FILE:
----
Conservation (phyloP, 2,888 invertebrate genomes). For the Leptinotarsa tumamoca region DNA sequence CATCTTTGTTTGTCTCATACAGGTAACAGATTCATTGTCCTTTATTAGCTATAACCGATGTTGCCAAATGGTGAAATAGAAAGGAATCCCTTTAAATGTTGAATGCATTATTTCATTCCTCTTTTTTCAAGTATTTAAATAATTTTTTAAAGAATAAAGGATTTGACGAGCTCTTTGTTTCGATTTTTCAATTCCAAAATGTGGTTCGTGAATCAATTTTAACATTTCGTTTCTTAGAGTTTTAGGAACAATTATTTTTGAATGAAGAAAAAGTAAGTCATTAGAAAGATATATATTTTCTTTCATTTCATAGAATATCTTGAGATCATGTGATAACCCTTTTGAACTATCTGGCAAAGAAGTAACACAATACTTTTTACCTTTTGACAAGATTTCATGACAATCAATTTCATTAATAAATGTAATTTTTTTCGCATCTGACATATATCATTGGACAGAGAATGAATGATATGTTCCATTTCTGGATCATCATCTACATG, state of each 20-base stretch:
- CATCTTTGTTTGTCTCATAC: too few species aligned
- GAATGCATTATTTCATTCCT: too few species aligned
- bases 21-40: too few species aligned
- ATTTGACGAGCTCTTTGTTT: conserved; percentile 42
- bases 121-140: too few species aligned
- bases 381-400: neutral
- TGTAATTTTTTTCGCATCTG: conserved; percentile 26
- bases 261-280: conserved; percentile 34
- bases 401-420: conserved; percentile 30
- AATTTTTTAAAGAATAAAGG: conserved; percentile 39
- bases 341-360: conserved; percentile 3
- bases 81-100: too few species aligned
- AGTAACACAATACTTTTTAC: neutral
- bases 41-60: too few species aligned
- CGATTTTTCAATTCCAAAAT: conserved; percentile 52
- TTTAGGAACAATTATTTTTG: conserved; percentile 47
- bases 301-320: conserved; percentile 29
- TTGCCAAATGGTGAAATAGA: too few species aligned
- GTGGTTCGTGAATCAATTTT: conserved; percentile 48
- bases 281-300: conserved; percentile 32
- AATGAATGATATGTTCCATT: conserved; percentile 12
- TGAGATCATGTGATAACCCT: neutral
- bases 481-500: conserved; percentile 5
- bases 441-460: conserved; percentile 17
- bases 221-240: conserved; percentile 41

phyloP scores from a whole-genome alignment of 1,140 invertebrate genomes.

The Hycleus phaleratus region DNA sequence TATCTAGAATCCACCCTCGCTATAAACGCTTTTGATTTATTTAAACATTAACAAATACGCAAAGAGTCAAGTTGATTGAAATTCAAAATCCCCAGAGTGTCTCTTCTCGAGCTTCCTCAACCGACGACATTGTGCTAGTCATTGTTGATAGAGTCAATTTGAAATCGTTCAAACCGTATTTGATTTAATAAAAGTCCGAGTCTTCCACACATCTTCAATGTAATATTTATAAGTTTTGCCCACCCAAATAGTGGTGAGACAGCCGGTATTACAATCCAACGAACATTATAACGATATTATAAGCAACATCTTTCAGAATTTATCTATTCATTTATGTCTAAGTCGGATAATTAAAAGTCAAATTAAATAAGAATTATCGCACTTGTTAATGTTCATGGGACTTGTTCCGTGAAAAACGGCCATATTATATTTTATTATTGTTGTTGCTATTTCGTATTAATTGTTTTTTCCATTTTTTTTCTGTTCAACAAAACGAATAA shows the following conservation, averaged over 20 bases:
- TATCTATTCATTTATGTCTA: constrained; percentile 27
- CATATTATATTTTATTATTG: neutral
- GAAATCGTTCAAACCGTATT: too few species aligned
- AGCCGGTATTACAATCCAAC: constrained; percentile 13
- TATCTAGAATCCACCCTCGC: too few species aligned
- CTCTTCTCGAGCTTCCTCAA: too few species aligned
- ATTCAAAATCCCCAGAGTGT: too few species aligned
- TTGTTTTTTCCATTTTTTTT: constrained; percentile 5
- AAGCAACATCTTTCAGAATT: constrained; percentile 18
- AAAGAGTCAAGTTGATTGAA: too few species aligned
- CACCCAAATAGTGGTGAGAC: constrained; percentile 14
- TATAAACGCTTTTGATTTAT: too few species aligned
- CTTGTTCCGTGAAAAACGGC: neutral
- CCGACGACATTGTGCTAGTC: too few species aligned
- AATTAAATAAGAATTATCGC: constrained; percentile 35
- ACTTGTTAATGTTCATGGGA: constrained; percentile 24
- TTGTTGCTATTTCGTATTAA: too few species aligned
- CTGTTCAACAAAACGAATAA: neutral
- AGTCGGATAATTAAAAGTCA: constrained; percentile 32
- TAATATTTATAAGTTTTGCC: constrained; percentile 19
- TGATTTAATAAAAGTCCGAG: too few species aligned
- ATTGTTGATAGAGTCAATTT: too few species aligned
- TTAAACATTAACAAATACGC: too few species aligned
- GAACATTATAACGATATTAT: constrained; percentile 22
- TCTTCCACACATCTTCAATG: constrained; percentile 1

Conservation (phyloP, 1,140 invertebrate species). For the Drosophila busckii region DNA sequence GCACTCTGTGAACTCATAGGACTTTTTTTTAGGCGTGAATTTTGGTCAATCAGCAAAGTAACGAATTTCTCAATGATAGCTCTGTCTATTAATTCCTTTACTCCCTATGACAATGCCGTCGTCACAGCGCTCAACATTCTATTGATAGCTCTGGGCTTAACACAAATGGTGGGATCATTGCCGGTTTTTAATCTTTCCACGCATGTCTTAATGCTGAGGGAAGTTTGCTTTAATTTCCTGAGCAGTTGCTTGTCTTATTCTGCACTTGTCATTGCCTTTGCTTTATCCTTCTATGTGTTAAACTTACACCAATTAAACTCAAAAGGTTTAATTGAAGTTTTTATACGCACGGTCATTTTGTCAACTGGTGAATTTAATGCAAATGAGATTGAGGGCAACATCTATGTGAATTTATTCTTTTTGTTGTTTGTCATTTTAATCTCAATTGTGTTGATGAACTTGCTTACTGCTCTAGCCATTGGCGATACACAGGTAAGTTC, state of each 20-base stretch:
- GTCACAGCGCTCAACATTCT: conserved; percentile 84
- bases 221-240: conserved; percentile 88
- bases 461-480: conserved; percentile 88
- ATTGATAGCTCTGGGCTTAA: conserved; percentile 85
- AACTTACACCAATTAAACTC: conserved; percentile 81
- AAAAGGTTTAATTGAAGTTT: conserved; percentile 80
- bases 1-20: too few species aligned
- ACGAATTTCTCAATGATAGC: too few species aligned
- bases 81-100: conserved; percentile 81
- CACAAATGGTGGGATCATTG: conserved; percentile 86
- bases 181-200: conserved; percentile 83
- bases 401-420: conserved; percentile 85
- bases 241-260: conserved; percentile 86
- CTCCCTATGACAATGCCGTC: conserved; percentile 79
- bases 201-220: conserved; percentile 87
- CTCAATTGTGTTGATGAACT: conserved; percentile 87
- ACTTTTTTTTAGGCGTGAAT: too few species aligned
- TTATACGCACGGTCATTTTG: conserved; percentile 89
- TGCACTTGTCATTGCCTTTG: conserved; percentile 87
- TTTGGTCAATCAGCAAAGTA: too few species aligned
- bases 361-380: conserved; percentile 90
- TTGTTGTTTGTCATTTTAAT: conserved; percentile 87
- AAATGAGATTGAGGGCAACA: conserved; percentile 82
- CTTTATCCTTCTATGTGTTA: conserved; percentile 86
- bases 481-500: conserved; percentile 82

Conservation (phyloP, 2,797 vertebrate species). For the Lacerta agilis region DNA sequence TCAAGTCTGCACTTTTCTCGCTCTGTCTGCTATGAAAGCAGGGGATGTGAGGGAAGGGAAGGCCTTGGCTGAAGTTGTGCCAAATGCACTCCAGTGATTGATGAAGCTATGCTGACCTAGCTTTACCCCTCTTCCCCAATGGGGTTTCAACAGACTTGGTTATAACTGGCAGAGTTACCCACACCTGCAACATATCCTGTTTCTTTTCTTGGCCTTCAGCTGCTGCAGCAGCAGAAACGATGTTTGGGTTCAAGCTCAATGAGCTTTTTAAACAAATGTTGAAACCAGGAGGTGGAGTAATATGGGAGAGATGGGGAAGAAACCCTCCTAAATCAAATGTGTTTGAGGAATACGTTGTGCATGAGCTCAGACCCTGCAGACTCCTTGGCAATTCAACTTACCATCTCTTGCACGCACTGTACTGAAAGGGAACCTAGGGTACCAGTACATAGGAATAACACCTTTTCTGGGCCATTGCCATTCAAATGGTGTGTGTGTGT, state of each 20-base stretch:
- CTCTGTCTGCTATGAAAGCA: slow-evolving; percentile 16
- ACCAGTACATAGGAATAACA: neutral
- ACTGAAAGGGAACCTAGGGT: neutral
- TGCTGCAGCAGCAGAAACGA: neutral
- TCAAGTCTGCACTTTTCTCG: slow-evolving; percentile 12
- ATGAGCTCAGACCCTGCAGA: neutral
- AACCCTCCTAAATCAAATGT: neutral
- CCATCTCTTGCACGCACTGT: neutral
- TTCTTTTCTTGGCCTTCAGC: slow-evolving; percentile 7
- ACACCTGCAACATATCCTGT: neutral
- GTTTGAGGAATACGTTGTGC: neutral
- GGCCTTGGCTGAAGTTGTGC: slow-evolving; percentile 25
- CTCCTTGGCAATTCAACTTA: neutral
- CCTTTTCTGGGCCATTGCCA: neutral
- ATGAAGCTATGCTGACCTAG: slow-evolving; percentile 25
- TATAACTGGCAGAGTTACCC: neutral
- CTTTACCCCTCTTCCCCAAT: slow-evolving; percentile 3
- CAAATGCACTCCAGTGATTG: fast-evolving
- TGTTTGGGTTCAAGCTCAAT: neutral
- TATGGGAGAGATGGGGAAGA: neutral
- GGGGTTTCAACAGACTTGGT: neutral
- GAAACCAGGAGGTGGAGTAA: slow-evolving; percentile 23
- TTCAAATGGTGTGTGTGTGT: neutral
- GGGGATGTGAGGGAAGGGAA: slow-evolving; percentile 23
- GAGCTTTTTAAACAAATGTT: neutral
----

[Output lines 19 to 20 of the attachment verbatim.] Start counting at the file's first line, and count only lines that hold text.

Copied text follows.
- TTGCCAAATGGTGAAATAGA: too few species aligned
- GTGGTTCGTGAATCAATTTT: conserved; percentile 48